FIG. 3 is a schematic plan view of one of the sensor plates 38, 40. They both have the same design. Each plate 38/40 is made of an insulating material and has inserts or surface depositions of electrically conductive material in a rotationally symmetric pattern—four quadrants 46 in the illustrated example each spanning an angular range of 45 degrees or λ/4. Another number of pattern elements could be chosen, such as 2, 3, 5 or 6. The two plates 38, 40 are arranged such that, with the probe arm 14 in the horizontal position, i.e. rest position, the conductive areas 46 on the plates mutually overlap by a relatively small proportion of their areas, preferably at least approximately 5%, 10% or 15% of their area, and further preferably not by more than 20%, 30% or 40% of their area. A value of 10% is used in a specific example, where 10% overlap corresponds to an angular overlap of 45°/10=4.5° with a quadrant pattern. The initial overlap of the plates removes the non-linearity in the output from the sensor associated with the edge effects of capacitors. Rotation of the disc 38 from its rest position during application of a load therefore results in increased capacitance between the two plates as the degree of overlap increases. With a quadrant pattern having 4 fold rotational symmetry, the maximum angular travel for measurement is 45°, or 2π/2×4=π/4. If a pattern with n-fold rotational symmetry is used for the discs, then the angular measurement range is limited to a maximum of 2π/2n less whatever margin of initial overlap is provided in the rest position to suppress edge effects to an acceptable amount.

A hair spring 1 is connected at one end at location 2 to the disc collar 36 and at the other end at location 3 to an inner face of the interior chamber 37 of the casing 34. The disc 38 and spindle 44 thus rotate together independently of the fixed body part 22. When they do rotate relative to each other, this causes the hair spring 1 to be wound or unwound, storing or releasing energy therein, depending on the direction of the rotation, and also causes angular displacement of the rotating disc 38 relative to the fixed disc 40.

In use an operator holds the handles 24 and 30 with each hand, for example between thumb and forefinger, and actuates the device by rotating one handle relative to the other about their common axis of rotation 25

Referring to FIG. 1(b), if an operator rotates handle 30 in a clockwise direction as viewed along the +x axis, then, the probe will rotate the same way assuming the probe tip 16 is free. A rotation of this kind will not store any significant energy in the spring—only the small amount resulting from the change in load on the spring caused by the redistribution of the cantilevered probe's weight as it is lifted.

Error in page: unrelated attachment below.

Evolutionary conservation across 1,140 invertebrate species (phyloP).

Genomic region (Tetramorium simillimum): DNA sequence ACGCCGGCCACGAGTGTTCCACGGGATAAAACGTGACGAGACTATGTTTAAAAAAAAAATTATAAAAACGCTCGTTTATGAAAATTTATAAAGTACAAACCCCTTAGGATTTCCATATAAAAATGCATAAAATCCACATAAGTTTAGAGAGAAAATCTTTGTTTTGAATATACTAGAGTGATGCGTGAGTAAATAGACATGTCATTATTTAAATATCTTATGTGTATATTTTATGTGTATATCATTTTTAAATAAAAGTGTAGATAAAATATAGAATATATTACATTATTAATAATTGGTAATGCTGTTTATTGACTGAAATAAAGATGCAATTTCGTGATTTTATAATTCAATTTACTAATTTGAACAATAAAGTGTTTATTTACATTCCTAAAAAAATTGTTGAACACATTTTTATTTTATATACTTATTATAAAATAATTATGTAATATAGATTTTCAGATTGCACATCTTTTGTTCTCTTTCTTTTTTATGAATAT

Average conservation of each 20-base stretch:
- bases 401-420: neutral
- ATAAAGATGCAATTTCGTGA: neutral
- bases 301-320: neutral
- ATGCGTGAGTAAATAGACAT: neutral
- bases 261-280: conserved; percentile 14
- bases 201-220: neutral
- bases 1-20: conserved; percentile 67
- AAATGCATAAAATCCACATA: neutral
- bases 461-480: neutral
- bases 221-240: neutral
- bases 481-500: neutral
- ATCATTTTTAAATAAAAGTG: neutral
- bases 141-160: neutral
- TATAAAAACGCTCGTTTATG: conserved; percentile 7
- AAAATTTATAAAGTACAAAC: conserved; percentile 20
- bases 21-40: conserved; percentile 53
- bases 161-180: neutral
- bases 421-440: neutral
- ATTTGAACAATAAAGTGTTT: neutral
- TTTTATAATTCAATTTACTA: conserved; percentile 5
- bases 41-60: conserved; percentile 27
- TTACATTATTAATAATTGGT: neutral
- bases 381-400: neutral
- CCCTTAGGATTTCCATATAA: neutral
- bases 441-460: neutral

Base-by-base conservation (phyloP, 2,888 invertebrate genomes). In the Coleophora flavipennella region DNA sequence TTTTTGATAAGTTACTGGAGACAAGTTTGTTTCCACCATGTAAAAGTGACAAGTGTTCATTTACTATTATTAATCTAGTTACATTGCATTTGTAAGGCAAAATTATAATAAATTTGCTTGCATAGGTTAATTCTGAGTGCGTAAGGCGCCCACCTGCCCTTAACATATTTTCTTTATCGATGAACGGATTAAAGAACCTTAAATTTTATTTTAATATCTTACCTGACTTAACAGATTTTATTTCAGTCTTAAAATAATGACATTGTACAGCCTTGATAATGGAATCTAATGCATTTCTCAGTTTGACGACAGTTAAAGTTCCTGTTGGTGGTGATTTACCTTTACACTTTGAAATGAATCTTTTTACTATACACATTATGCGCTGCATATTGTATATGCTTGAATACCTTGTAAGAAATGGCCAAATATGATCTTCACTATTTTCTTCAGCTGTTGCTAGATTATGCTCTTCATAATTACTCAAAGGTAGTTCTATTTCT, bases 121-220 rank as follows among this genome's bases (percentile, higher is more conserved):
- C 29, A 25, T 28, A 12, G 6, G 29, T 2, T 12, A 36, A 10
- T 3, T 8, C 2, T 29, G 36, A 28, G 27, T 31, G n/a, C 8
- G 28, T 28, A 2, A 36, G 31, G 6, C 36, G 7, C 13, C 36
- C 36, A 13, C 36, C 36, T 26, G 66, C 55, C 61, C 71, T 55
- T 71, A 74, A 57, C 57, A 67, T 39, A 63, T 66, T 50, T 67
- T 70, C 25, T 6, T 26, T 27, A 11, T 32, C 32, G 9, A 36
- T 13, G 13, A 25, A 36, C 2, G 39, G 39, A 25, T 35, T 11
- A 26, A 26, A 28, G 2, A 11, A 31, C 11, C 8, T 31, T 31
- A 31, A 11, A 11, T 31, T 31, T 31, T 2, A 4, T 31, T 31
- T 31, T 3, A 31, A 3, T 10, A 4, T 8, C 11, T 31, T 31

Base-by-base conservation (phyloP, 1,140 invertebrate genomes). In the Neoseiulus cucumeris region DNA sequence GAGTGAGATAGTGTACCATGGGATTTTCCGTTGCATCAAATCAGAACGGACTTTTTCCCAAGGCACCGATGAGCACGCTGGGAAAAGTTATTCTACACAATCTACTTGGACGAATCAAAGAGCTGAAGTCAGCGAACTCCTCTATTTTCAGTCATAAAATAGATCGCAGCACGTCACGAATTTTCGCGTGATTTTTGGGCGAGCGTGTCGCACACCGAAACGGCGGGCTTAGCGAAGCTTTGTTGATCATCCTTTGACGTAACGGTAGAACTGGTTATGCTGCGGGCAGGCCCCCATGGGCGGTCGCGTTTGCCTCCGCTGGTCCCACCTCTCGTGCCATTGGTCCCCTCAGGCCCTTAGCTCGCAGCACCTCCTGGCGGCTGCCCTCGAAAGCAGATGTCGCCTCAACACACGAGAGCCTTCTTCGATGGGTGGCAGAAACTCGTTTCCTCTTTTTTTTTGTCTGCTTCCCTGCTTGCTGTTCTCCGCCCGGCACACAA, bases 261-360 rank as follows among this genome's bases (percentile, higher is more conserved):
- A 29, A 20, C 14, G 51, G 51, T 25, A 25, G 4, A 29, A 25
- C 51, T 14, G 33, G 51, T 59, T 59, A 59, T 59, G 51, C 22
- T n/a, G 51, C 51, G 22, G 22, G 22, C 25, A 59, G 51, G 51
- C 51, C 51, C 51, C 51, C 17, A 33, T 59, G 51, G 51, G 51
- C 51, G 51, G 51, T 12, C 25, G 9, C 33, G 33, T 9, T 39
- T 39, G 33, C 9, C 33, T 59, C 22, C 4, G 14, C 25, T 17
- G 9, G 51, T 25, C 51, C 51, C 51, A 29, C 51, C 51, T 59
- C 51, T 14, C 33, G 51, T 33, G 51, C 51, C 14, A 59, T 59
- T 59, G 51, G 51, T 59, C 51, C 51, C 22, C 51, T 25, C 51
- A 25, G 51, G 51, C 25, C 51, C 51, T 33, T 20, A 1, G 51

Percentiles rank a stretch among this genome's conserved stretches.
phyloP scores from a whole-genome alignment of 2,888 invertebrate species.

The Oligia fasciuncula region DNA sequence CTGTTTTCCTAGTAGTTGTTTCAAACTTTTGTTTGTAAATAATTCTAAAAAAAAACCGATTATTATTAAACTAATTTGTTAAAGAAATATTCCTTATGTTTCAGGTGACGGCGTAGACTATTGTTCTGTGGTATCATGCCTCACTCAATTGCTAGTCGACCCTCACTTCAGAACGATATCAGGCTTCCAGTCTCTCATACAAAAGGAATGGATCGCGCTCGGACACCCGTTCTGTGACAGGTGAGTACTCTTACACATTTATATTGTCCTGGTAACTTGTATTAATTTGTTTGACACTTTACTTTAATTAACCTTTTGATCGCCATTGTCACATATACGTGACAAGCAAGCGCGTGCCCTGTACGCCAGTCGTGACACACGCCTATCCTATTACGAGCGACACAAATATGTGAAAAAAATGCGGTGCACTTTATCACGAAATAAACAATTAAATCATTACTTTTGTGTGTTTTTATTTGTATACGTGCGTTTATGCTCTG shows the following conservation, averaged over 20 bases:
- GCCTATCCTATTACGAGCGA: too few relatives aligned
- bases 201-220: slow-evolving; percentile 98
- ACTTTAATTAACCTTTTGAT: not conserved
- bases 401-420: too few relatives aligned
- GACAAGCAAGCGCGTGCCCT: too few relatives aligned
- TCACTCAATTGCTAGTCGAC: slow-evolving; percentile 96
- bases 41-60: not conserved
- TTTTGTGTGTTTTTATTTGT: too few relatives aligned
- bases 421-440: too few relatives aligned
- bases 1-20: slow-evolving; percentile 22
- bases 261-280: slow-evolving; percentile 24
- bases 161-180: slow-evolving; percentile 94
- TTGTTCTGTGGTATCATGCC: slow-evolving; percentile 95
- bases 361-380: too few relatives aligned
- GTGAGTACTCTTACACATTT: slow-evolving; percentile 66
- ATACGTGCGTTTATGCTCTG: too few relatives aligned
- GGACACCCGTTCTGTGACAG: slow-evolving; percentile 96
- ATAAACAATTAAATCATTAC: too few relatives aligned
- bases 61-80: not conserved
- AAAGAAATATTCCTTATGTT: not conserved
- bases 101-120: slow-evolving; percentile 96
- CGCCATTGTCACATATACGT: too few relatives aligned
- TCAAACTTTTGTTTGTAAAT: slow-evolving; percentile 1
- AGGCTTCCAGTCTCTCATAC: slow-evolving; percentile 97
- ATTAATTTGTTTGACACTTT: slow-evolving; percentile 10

Referring to FIG. 1(c), if an operator rotates handle 30 in a clockwise direction as viewed along the +x axis when the probe tip 16 is abutting an object as illustrated by reaction surface 35, the probe 10 is prevented from moving. Instead, the rotation of the handle 30 is accommodated by tensioning of the spring 1 as shown by the transition from the rest position of FIG. 1(a) to the tensioned position of FIG. 1(c).

While horizontal and vertical have been used for simplicity in the above description, these labels imply that the device is to be used in a particular orientation. In fact, essentially the same design can be used in other orientations. For example, the device could be intended for use with the arm portion arranged to extend vertically and the tip portion horizontally. A more general definition of the relative directions of extent of the probe relative to the device's main body is thus as follows. The probe's tip portion 12 extends generally tangentially and perpendicularly to the rotational axis 25. The probe's arm portion 14 extends generally radially and perpendicularly to the rotational axis 25. One design consideration to be made when varying the intended orientation of the device is to vary the preload on the spring 1 to ensure the effects of the cantilevered weight of the probe in the rest position is cancelled out.

Accordingly, we have arranged a curved hair spring 1 (U shaped in the current design), attached radially at one end 2 to a disc 38 suspended on a spindle between low friction bearings and, at the other end 3, to an outer, fixed casing 34. An arm 14, protruding from the disc 38 and containing the probe tip 16 to contact the mouse's paw, is nominally horizontal, its weight being supported by preload in the spring. (It could also be counterbalanced by a mass on the other side of the disc 38). The disc 38 is thus balanced. In use, the operator holds the casing by two circular handles 24, 30 axial with the disc pivots. One handle 30 is fixed to the casing 32, while the other handle 24 rotates on bearings 28 supported on an axle 26 fixed to a casing part 34. In use the instrument is held between the thumb and forefinger of both hands, with the arm 14 pointing away from the operator and initially horizontal. The operator may then twist the casing by twisting the fixed handle with the right hand while supporting the handle with bearings with the left hand to keep the instrument horizontal. Such an action is easy for humans to perform without introducing displacements in other planes, particularly if the forearms are suitably supported. If the casing is twisted with nothing for the probe 10 to react against, as shown in FIG. 1(b), then the arm 14 and pointer 12 merely rotate upwards. If however, the probe pushes against the mouse's paw, as shown in FIG. 1(c), then the arm 14 remains horizontal and the disc 38 rotates relative to the casing 32, 34. A force is therefore applied to the arm 14 and probe tip 16 as the hair spring 1 bends.